The ol’ man gets up at 5 (he has also always been an early riser) and we sit, for a minimum of 30 minutes every single morning (this we’ve been doing without fail for 24 years) and have coffee together. Sometimes we talk; about the kids, the weather, what’s going on that evening or that coming weekend, who needs to be taken where… and sometimes we just sit in silence. By 5:30- I’m making breakfast and packing lunches, finding socks and gym clothes and white shirts with no stains on them, somedays (2 days at the moment) I am out the door by 7 am to get to work and the other days I walk the youngest kids to school and get back to my desk by 9-ish to start writing.
The ritual has shifted and changed over the years, and has most definitely had to adjust through babies, and breastfeeding etc. I remember with extreme fondness a time when I was just mama to 3 and we lived near the beach- I would get up around 5 to go for a run and watch the sun come up. Other phases of my early rising had me simply being up before everyone else and reading.
Of course, getting up so early, means that I am ready to fall into bed pretty early, usually around 9 pm and it is not unusual for me to conk out shortly after 8, as soon as I get the younger kids to bed. And on those mornings when I have had to be up “late” (10 pm+ *gasp*!) the night before I just let myself sleep until I wake up which is still usually 5:30 or so. But after many months of being on the 4 am ritual schedule- there is always just a bit of disappointment when I look at the clock to see I’ve missed my precious golden hour.
Rives, an American poet, and storyteller, talks about his own obsession with four in the morning on a Ted Talk that I highly recommend- in it he talks about how he came to curate the online; “the museum of four in the morning“. I enjoy visiting this virtual museum if for no other reason, when I am bumping around in the dark- getting up and trying not to wake anyone else in the house, it makes me feel like I am part of some secret society.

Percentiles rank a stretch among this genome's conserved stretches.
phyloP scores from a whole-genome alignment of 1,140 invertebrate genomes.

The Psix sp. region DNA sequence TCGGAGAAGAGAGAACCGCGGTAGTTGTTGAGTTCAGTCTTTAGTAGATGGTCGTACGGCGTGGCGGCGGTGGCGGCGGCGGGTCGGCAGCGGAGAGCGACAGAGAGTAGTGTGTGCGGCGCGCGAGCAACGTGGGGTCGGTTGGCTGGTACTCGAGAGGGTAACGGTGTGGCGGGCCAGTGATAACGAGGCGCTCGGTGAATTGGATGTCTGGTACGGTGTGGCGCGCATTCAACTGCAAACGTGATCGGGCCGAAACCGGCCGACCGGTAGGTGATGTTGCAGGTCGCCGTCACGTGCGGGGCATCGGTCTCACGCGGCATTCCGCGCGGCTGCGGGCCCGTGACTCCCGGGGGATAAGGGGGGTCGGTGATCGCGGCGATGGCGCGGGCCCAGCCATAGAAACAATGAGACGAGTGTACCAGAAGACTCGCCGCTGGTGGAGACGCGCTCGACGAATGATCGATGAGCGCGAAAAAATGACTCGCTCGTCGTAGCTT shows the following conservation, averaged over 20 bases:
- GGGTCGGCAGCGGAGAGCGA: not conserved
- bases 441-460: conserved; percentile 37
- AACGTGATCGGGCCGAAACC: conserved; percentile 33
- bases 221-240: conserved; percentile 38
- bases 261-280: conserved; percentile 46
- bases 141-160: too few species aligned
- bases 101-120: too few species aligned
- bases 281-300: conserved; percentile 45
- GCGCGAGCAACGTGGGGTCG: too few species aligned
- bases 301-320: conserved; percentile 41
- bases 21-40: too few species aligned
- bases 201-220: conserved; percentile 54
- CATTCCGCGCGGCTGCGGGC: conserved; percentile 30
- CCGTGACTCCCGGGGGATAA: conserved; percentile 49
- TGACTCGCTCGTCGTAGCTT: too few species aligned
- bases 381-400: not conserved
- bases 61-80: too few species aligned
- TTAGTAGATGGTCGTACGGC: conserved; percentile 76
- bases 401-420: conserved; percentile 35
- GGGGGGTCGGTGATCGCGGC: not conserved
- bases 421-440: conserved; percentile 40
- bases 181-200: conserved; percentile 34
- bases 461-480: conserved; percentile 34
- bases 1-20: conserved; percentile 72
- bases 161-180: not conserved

How (not) to write a PhD and keep/lose your sanity…

When I am feeling my most discouraged and whipped by this PhD I tend to start listing mentally, everything that has happened in my life over the past 2.5 years that have made it impossible for me to “properly” get this thing done. Pathetic, I know- but somehow I think it is kind of a common “poor, poor, pitiful me” thing to do. But, I recently got to thinking that, funnily enough, when I am feeling particularly buoyed and optimistic about getting this thing done, I turn to that very same list, and use it to pat myself on the back in an “against all odds” sort of way. The ol’ man and I, will, from time to time, start trying to list all the major happenings of the past few years only to give up mid-way through because it becomes a tad overwhelming. At some point, me doing a PhD, in another country, while raising six children seemed like a good idea- if someone is able to remind me of that specific good idea I would be most grateful because most days it completely escapes me.

I have to preface this all by saying I have, from day one, from the first inkling, or seedling of a thought that I should pursue a PhD, had this pestering voice in my head telling me (loud and clear) that I have no business doing a PhD in the first place. (Hello major imposter syndrome!) I really think I am fairly justified in listening, even just a little bit to this pestering voice for the following reasons; I am the only person in my immediate family to have gotten a degree of any kind, I have an uncle on my Mother’s side who has a Bachelors degree and no one on my Father’s side has ever attended university. I dropped out of university before completing my BFA because I was pregnant with my first son. I went back 5 years later (we only had 3 kids at that point) and finished. I then went on to have 3 more kids, keeping one foot in the opera/theatre world, doing a bit of performing and teaching privately from my home. Two years after my youngest son was born I lucked into an adjunct teaching job because of my professional experience in the field. I loved it and decided I wanted the opportunity to move up and get a more stable job in academia, so I went into an MFA program at Goddard College a non-traditional, low-residency, Interdisciplinary Arts program- not your typical route to an PhD.
No sir-ee.

So, I have a “sketchy” academic background, six children, I am researching voice for the theatre (not a lot of people breakin’ the banks to help me fund that) and let’s not forget I am a woman, in my 40’s – not your typical postgrad – no, not typical in any way. So already the odds are stacked against me. Oh! and did I mention that I am self-funding?! Save for a few government bursaries for middle aged women with lots of kids researching theatre, I am doing this on student loans.